Dinner with 12 Strangers hits record high

Lilia Hargis

Four years ago, it took days to fill up spots for the Northwestern Alumni Association’s annual event, Dinner with 12 Strangers. This year, it took hours.

About 225 NU students participated in the dinners held Friday, Saturday and Sunday nights this weekend in the homes of alumni across the city. Almost 200 additional students were on the wait list for the event as of last week, Career Services Alumni Relations Coordinator Lauren Herpe said.

Dinner with 12 Strangers is an event developed by the alumni group and the Northwestern Class Alliance to give NU students, faculty, staff and alumni the opportunity to meet and connect in an informal setting, Herpe said. Each year, NAA invites Chicago-area alumni to host dinners in their homes for eight to 15 guests, including students and at least one faculty member.

“This year we had a huge response from students,” Herpe said. “We have always gotten great feedback … the free meal is nice, getting off campus is fun, and you get to meet people you might not have met otherwise.”

Alumnus David Flores, Weinberg ’86, hosted his second dinner for 10 students and two faculty members. He said the event was worthwhile because it brought the NU community members face-to-face.

“Now more than ever, the word community gets used a lot,” Flores, said. “(NU) is a community that exists on many levels, and it is nice to engage with a group of people over a home-cooked meal rather than on the Internet.”

NCA president Andrea Rosenkranz said from the student perspective, the primary draw of the dinners is the opportunity to connect with faculty in different fields, alumni and other students.

“It is a really great way to meet new people since a computer generates who you are eating dinner with,” the Weinberg junior said.

This year, 26 dinners were held throughout the Chicago area, the highest number ever, Herpe said. The number of students that can attend dinners depends on how many alumni volunteer to host, as the dinners are paid for entirely by the hosting alumni.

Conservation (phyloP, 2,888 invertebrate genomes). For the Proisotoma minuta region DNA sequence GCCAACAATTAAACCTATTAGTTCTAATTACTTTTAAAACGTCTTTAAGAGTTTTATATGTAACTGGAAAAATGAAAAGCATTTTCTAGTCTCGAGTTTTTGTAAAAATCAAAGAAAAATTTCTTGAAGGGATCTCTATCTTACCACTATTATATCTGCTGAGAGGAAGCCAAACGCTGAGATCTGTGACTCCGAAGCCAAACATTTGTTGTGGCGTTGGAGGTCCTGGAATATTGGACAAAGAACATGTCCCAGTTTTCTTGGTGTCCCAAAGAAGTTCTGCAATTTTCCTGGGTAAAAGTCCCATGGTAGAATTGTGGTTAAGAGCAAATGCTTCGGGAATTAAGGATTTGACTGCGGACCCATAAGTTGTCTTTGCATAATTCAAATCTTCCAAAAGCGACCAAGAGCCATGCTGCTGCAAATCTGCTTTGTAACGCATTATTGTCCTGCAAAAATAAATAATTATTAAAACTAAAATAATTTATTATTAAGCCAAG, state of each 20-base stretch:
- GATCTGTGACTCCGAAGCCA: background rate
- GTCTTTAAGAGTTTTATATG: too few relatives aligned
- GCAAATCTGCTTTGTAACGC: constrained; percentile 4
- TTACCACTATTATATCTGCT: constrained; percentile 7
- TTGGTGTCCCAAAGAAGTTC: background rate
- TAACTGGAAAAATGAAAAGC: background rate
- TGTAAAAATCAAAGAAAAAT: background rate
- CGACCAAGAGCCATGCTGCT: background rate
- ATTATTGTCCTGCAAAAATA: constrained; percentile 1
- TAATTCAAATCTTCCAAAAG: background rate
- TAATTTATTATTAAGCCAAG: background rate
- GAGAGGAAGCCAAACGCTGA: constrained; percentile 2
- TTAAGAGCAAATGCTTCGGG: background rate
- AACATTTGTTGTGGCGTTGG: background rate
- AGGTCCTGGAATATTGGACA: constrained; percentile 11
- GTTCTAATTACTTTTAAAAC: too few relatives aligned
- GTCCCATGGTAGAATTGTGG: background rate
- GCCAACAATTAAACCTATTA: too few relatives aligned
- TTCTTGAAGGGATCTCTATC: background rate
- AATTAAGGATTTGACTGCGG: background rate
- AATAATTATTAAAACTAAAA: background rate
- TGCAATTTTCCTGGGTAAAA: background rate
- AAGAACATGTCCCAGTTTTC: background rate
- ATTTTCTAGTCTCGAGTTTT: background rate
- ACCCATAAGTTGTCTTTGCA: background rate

Though NAA organizes various networking events for students, Herpe said Dinner with 12 Strangers is more “social and fun” and “not marketed as a networking event.”

SESP senior Scott Topal, an NCA member, has attended Dinner with 12 Strangers since his freshman year. He said he has stayed in touch “to varying degrees” with the people he met at the dinners. He said to some extent, the possibility of networking with faculty and alumni is what has made the dinners so popular with students.

“Students, myself included, have come to understand the alumni network,” Topal said. “The connection (between students and alumni) has grown in my time here and students understand the benefit.”

Alumna Alexandra Heestand, Weinberg ’96, co-hosted a “multi-generational” dinner this year with her father, an NU alumnus who graduated in 1966. She said the relationship between NU students and alumni is important because it gives students a window into the real world.

“Particularly for the driven students that go to school at NU, it is often hard to see the forest through the trees,” Heestand said. “It is good for them to see the different opportunities and life paths that are out there.”

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